We are currently in the midst of trying to re-obtain an expired .ca domain for one of our customers. This particular individual decided many years after a re-branding they no longer needed their old domain name and let it expire. Letting your domain expire is typical, getting it back is hard, CIRA is now making it close to impossible.
Most times a domain squatter will pick up one of these domains and advertise something benign something totally harmless like backpacks, school supplies or baby products. Although they can also host not so benign material. The particular domain squatter that grabbed this domain decided on some rather obscene content instead. The former holder being a family oriented business was shocked when customers started calling and asking why some web searches were taking them to this material.
In hurried panic we were brought in, our first step was to establish trademark rights. Did the customer own the trademark to the name itself? A little bit of digging and the whirl of our fax machine shortly produced a collection of legal documents showing the customer in fact owned the trademark completely and outright. The problem now seems like an easy win. Contact the domain holder, present the documents showing trademark, and pay their modest ransom fee to re-obtain the domain. As we found out, not so easy.
CIRA has decided recently to offer domain privacy as an option. On it’s face this is great, it stops you from being spammed, it stops other registries from sending the less tech savvy domain holders misleading renewal bills. However these protection must be balanced with the legitimate need of the Public to know who is behind a particular domain. For instance, the if domain operator has registered a domain in bad faith and is damaging the trademark holders name and reputation with obscene content one needs this information in order try and resolve the problem in any method short of a full blown lawsuit.
Going to the Registry of the domain obviously get’s you sent back to CIRA, which does offer a privacy bypass contact form on their site. Using this form you may contact the domain holder, without any of their information being revealed. The form even says that if the domain holder does not respond to contact CIRA after two weeks.This seems like a very fair and balance solution, it protects the majority but seems to indicate that one can still obtain the information if required through a two week waiting process and by going through CIRA directly.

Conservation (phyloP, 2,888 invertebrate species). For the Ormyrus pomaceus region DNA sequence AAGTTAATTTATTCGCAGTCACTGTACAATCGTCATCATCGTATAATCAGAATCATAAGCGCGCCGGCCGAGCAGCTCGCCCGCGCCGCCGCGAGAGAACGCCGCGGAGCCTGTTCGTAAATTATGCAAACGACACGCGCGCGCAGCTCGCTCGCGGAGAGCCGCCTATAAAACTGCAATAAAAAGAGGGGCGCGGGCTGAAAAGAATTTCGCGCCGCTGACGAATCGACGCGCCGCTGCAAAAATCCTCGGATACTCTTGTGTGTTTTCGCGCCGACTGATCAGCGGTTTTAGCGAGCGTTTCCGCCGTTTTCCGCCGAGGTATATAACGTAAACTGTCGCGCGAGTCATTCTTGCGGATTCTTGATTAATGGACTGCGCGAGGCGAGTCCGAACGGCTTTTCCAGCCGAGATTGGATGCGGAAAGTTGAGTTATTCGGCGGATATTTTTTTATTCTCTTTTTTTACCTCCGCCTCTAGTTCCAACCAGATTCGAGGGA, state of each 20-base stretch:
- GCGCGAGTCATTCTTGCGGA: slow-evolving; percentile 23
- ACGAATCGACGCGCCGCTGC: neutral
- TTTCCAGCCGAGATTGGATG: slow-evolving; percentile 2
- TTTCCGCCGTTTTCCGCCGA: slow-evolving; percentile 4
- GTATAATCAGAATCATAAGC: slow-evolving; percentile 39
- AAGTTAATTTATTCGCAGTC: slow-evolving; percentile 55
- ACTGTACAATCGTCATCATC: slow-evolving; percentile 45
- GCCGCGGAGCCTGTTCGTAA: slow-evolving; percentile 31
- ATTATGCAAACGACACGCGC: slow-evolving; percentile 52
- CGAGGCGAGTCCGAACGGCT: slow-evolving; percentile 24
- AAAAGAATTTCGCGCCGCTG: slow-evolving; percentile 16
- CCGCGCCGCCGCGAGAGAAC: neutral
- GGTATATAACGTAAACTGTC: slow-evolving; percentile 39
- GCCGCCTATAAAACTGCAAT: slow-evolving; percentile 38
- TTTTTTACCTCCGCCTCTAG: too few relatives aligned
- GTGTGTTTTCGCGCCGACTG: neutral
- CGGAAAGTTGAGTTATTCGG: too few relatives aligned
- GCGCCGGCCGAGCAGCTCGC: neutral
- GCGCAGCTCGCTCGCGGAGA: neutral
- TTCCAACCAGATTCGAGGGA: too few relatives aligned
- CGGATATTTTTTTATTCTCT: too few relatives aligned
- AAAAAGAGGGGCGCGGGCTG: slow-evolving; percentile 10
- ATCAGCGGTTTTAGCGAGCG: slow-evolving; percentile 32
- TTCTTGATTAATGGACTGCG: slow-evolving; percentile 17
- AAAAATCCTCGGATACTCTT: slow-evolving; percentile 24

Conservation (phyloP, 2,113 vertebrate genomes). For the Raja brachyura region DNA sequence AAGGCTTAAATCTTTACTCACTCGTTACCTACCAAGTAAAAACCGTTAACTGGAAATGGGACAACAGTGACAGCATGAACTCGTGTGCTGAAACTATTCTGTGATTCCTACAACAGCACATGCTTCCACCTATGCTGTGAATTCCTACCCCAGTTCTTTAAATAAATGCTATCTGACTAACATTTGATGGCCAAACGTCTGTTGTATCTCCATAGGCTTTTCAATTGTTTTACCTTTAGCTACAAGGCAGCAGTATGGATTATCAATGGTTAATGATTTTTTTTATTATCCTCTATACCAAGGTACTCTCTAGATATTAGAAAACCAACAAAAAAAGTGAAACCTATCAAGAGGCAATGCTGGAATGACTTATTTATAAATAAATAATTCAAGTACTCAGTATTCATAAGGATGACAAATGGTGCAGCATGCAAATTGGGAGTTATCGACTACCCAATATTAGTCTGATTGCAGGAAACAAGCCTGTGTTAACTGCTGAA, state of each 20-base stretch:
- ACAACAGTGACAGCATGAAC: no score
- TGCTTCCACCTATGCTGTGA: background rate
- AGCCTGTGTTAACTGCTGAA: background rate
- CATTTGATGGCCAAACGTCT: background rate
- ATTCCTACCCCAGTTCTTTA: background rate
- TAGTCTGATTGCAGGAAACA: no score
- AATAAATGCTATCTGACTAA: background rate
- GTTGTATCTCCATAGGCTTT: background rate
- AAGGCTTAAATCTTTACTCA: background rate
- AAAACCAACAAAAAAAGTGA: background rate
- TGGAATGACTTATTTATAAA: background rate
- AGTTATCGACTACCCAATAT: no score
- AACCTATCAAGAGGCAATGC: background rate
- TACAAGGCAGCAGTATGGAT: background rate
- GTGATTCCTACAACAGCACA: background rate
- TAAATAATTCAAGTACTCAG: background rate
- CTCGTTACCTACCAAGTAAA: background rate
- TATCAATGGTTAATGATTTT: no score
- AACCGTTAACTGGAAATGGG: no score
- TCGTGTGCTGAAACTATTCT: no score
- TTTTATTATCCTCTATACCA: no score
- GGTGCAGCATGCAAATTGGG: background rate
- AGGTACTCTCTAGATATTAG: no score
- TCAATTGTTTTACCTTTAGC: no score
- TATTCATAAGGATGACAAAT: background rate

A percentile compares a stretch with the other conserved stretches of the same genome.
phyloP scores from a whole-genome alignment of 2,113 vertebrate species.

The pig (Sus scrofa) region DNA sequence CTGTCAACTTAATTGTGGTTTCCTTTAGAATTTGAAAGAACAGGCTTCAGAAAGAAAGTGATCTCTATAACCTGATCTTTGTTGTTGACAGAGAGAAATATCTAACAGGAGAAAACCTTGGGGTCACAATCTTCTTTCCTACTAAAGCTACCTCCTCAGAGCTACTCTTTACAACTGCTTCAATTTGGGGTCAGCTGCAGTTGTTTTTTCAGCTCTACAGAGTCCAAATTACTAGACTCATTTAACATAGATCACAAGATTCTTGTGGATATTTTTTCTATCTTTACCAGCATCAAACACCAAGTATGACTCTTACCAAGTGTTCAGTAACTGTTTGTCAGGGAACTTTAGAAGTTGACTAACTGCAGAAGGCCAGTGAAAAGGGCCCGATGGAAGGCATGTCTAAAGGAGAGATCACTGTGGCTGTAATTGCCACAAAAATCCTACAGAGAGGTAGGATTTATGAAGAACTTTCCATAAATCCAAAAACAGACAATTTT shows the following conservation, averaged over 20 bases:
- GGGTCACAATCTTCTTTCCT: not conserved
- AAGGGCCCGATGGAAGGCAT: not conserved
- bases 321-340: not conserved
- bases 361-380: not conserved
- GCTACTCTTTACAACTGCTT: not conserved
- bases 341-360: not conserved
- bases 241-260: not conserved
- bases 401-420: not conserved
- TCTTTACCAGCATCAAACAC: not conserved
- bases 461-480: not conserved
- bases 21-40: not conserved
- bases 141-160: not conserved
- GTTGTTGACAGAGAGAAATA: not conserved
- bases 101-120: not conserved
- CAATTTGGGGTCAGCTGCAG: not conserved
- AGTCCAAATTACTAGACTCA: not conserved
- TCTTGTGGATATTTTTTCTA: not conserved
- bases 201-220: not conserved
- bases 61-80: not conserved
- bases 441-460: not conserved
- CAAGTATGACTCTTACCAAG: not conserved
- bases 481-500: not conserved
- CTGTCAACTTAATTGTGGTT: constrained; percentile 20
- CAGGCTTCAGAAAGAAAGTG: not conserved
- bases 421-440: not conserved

After waiting those two weeks and getting no response we just found out that this is in fact a farce. We received this response from CIRA today.
“Individual registrant information is always private and will not be given out. You can try again to contact the registrant and hopefully they will reply. You message will be again forwarded to the Registrant’s Administrative Contact but CIRA cannot guarantee that messages will be read, and/or responded to.”
It appears that CIRA was not all that enlightened in doing it’s public duty. I’m not quite sure why they bother to even invite us to contact them after two weeks. It seems obvious that while a domain holder has a right to some privacy they also have an obligation to respond to these contacts, and if they fail to do so then they waive that right to privacy. Just as one can do a search in the public registry for who has registered a trademark, or corporation name, so too should one be able to search for who owns a domain.
Allowing domain holders to hide under a complete veil of secrecy invites all sorts of problems. As I stated earlier barriers to this information are fine and very much correct, but complete obstruction undermines the fact that this is ultimately public information. .CA is a domain property owned by Canadians, CIRA is a government body in charge or registration, and most importantly domains are publicly accessible portals.
We have a right to be able to know who is running these portals, and we shouldn’t have to resort lawsuits just to find out who is damaging a trademark. Why are we protecting the needs of domain squatters over the needs of legitimate business? Balance CIRA, balance!